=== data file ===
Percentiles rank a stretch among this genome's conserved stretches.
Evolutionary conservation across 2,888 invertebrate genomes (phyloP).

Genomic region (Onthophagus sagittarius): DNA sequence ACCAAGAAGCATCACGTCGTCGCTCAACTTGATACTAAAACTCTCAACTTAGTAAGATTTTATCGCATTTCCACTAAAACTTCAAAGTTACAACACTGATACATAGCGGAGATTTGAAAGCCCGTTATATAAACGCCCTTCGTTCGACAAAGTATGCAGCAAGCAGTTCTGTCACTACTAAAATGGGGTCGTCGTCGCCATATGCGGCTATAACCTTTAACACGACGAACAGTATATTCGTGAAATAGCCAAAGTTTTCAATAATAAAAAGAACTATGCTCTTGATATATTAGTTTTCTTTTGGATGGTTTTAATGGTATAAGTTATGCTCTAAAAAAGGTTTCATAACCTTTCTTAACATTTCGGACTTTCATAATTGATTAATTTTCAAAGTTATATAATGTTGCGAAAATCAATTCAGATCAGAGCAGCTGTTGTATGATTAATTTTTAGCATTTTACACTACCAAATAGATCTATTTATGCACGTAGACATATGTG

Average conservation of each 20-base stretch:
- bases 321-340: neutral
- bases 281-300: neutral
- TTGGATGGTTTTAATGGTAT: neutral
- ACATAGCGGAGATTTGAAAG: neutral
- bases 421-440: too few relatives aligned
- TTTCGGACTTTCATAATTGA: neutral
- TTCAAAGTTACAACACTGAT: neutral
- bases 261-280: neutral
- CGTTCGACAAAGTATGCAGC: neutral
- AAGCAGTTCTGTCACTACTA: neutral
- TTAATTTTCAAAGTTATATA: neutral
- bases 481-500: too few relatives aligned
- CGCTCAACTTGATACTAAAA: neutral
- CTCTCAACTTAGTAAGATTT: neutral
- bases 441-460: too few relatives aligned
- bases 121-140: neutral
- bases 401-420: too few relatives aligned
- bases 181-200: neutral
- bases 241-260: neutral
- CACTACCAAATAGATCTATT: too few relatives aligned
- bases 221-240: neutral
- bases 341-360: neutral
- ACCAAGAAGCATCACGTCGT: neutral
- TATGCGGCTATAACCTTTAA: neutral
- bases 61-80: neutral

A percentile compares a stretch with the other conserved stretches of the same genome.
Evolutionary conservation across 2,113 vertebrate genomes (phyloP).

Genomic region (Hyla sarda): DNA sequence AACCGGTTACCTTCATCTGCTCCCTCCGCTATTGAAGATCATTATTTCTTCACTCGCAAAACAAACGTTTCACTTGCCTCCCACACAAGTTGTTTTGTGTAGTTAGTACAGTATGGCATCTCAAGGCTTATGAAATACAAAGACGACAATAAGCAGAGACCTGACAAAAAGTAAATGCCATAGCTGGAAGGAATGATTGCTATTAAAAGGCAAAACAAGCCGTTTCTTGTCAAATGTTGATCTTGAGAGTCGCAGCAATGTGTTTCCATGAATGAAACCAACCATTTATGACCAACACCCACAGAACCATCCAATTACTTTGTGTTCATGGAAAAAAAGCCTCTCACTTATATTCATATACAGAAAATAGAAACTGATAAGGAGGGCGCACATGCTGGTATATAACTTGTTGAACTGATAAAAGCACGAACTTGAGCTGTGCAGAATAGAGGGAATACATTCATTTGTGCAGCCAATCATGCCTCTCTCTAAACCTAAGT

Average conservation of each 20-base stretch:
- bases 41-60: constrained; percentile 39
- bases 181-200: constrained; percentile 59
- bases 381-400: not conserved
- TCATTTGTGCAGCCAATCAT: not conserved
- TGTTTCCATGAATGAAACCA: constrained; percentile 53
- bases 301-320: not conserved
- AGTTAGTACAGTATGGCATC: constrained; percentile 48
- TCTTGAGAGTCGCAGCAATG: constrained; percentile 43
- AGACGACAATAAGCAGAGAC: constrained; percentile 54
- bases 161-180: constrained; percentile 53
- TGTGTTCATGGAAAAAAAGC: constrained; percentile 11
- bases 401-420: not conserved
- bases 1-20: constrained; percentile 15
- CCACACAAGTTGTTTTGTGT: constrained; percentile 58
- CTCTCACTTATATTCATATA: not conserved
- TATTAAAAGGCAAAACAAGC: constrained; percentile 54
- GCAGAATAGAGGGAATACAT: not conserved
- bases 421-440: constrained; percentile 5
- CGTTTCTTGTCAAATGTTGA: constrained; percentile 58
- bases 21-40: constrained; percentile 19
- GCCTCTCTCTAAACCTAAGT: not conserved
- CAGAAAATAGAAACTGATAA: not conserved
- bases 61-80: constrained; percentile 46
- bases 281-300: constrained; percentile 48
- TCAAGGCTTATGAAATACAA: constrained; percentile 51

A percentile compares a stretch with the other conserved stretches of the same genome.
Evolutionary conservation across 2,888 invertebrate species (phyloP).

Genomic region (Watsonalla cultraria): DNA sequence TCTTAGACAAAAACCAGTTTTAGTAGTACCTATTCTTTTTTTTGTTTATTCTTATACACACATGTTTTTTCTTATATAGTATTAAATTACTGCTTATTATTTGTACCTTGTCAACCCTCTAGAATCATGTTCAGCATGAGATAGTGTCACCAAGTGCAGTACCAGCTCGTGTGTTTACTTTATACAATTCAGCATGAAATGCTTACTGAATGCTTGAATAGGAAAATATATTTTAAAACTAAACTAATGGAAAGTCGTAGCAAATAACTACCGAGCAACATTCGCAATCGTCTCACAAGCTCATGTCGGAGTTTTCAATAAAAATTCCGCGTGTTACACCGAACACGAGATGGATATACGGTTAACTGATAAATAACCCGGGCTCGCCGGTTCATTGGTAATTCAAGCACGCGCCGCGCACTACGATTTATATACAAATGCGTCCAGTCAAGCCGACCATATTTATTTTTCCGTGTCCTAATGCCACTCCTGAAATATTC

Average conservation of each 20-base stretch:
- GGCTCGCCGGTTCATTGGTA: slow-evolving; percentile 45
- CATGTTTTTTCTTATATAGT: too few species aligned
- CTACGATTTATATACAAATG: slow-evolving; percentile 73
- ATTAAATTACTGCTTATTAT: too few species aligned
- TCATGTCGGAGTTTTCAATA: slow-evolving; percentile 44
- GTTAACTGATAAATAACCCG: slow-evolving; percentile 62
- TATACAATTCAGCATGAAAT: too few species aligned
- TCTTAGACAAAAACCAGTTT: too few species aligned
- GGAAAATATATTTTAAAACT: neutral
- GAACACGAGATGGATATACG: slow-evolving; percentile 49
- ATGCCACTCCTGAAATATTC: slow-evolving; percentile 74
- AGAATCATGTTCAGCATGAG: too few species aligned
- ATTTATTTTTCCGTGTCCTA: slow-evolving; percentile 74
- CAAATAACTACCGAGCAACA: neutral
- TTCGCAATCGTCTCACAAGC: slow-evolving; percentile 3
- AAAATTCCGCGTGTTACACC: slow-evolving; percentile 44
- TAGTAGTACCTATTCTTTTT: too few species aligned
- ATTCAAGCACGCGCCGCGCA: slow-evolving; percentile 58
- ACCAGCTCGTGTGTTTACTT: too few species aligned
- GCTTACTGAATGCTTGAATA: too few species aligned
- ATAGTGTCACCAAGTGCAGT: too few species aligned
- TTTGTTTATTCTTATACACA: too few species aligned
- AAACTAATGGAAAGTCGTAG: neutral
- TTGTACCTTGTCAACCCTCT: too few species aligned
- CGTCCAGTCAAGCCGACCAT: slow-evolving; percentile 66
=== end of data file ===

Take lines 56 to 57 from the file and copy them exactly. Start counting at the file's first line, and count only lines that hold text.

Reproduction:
- bases 61-80: constrained; percentile 46
- bases 281-300: constrained; percentile 48